NFFN NI’s steering group member, Simon Best, has won this year’s Farmers Weekly Arable Farmer of the Year award. Simon farms at Acton House Farm near Poyntzpass and his 465ha of arable land consists of feed wheat, winter and spring milling oats, oilseed rape and beans.
Simon’s “less is more” mindset has earned the respect of award judges, Robert Price (last year’s winner), Richard Allison (Farmers Weekly arable editor) and Damian McAuley (independent judge and agronomist).
The judges valued:
- All crops are grown for a specific local market
- Excellent integration of compost and arable business
- The farm’s work with colleges and the government to develop new crop markets
- Really good awareness of carbon
Simon’s long-term view of sustainability centres on nature-based farming solutions and the interventions made on his family farm includes no insecticide use for five years, the establishment of environmental habitats, focus on targeted applications and soil health. As a result, Simon’s arable farming produces high-quality food to high environmental standards.
As a LEAF farm, Simon’s farm is aligned with the natural environment with producing for the local community. Acton House Farm hosts Open Farm Weekend every year, linking up with local schools and provides compost and planting boxes to local villages.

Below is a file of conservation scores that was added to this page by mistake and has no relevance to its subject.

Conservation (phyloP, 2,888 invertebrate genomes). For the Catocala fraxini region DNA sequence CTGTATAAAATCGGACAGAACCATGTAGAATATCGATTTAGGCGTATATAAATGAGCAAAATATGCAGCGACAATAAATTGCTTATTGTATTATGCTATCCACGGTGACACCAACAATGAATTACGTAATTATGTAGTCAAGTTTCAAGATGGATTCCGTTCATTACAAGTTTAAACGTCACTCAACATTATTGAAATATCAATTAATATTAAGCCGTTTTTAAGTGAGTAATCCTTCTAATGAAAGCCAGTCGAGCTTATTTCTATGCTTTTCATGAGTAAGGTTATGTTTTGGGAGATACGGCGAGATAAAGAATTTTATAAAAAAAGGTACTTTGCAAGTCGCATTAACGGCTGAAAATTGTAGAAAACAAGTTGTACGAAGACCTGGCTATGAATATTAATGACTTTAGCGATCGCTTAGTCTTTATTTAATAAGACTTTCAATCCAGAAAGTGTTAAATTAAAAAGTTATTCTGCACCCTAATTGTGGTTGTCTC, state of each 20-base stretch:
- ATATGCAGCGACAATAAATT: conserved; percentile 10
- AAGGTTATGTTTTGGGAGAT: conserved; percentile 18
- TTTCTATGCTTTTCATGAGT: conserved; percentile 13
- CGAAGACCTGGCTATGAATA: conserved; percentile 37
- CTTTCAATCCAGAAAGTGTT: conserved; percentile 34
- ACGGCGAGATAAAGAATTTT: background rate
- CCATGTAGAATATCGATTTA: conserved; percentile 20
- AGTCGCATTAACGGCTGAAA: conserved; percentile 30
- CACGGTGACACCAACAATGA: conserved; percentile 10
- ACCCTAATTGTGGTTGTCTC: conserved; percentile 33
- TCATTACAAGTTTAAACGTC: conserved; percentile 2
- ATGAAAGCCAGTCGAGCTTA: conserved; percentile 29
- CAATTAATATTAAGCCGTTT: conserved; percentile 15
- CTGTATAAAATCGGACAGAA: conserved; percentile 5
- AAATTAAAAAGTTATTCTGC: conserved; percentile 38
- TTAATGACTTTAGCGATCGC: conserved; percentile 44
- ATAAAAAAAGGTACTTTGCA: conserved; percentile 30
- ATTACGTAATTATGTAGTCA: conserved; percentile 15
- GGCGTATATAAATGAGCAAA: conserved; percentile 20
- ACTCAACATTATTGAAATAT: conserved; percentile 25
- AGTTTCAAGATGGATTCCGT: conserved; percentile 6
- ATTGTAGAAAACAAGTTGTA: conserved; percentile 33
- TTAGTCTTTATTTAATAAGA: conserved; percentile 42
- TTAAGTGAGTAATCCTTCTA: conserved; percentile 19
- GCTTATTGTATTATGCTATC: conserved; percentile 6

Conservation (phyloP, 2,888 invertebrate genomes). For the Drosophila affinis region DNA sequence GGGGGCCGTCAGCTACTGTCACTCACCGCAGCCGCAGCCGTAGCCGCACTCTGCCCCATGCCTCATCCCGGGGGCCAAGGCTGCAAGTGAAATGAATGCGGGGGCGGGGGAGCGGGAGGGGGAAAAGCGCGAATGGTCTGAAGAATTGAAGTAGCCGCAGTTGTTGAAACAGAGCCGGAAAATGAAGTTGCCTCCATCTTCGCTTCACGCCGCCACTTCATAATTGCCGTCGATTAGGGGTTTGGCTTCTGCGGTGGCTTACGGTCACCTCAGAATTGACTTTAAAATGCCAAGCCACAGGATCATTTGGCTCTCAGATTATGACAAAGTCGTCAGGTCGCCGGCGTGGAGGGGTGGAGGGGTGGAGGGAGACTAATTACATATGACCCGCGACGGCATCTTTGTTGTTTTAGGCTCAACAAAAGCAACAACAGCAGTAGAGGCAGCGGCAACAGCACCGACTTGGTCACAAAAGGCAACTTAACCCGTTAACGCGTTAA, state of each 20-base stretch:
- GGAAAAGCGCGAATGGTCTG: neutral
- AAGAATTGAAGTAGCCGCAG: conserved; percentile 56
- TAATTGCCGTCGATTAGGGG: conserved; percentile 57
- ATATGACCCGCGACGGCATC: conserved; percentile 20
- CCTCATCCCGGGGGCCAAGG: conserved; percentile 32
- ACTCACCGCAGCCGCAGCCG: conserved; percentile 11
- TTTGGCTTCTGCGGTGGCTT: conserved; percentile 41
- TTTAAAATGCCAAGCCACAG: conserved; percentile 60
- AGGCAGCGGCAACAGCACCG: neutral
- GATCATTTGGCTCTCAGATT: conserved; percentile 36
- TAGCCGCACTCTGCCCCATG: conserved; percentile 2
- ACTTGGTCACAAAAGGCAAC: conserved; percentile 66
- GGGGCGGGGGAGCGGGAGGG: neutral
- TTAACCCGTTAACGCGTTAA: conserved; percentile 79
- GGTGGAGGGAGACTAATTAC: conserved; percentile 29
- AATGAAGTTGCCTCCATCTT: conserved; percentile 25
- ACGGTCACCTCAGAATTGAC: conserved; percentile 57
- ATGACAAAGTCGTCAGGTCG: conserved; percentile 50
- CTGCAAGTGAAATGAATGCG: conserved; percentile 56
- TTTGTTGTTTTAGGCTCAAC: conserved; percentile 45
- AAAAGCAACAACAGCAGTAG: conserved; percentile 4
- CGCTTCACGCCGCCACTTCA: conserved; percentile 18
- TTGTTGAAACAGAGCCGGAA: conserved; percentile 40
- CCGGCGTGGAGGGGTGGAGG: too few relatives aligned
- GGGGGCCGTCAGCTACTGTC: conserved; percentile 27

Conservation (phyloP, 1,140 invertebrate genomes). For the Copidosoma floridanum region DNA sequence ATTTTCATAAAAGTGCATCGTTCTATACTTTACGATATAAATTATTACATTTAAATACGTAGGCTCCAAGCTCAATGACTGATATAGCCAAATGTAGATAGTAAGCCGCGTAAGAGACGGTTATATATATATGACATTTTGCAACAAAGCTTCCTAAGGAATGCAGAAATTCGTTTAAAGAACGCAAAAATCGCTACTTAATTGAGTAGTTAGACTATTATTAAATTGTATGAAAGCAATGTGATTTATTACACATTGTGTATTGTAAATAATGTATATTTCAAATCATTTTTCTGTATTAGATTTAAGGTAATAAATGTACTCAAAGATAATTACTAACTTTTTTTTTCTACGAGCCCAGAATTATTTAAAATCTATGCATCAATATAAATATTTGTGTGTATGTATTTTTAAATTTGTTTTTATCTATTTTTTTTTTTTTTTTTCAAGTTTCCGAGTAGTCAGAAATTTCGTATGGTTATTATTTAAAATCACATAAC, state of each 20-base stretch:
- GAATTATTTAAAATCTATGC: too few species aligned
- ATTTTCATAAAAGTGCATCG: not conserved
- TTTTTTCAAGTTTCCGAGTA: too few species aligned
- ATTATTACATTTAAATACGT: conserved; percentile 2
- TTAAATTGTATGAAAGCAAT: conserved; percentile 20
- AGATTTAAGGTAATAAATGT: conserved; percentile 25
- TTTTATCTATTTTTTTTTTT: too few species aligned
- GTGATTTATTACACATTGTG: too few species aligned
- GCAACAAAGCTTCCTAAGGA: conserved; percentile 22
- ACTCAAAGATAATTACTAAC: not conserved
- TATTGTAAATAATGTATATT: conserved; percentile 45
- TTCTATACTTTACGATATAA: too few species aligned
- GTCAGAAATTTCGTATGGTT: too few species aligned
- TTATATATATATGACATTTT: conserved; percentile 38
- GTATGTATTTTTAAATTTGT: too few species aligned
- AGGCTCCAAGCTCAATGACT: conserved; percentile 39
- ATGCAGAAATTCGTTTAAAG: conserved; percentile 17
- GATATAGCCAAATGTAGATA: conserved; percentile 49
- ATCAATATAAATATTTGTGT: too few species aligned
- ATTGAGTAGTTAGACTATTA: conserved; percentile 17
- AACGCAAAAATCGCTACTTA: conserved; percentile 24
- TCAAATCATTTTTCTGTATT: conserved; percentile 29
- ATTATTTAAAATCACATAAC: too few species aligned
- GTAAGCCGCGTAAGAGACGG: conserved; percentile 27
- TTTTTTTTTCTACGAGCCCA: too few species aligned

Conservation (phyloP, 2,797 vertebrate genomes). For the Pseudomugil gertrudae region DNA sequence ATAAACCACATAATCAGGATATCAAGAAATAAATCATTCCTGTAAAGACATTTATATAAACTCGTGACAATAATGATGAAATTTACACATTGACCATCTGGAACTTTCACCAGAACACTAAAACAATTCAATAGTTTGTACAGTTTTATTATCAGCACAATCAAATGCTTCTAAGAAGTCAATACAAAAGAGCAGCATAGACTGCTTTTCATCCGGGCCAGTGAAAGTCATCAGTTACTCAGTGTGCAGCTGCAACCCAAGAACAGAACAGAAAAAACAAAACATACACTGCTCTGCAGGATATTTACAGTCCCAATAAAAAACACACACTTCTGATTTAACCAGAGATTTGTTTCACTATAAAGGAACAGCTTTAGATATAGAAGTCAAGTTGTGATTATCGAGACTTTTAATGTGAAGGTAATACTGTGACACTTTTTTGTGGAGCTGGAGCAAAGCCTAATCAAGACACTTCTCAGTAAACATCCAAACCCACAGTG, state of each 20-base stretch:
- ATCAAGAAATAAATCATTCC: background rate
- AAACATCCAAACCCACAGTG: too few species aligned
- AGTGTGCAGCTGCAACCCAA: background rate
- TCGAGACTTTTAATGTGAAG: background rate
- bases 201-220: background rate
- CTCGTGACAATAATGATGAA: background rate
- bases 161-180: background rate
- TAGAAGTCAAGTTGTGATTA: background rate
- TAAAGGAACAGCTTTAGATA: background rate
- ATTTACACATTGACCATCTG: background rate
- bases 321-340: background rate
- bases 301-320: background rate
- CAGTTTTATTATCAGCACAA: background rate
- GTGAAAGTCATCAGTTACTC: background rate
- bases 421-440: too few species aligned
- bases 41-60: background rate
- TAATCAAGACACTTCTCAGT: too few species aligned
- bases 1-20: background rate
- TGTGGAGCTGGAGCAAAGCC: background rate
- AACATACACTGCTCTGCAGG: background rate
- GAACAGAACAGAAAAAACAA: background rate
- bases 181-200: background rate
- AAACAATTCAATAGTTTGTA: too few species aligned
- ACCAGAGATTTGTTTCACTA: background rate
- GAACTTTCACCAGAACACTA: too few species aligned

Farmers Weekly judges say: “Simon has developed strong connections with local markets and is maximising his returns. He has successfully established an environmentally sustainable arable business on a scale not seen in Northern Ireland.”
Simon Best says: “I’m delighted to win this award and for our nature-friendly farming practices to be recognised for how they can boost farm livelihoods without compromising the environment.”
“Ensuring that we, as farmers, take a long-term view of sustainability and enhancement of our environment is critical. As an arable farmer in Northern Ireland’s livestock-dominated sector, I hope our farm can promote the opportunities that are there for retaining viable farming.”
“Soils are the key to our resilience – it’s clear how manageable our land is when weather conditions get more challenging. Monitoring water quality and conscious decision making, planning and Integrated Pest Management are simple, logical ways to ensuring our farm business is resilient and efficient.”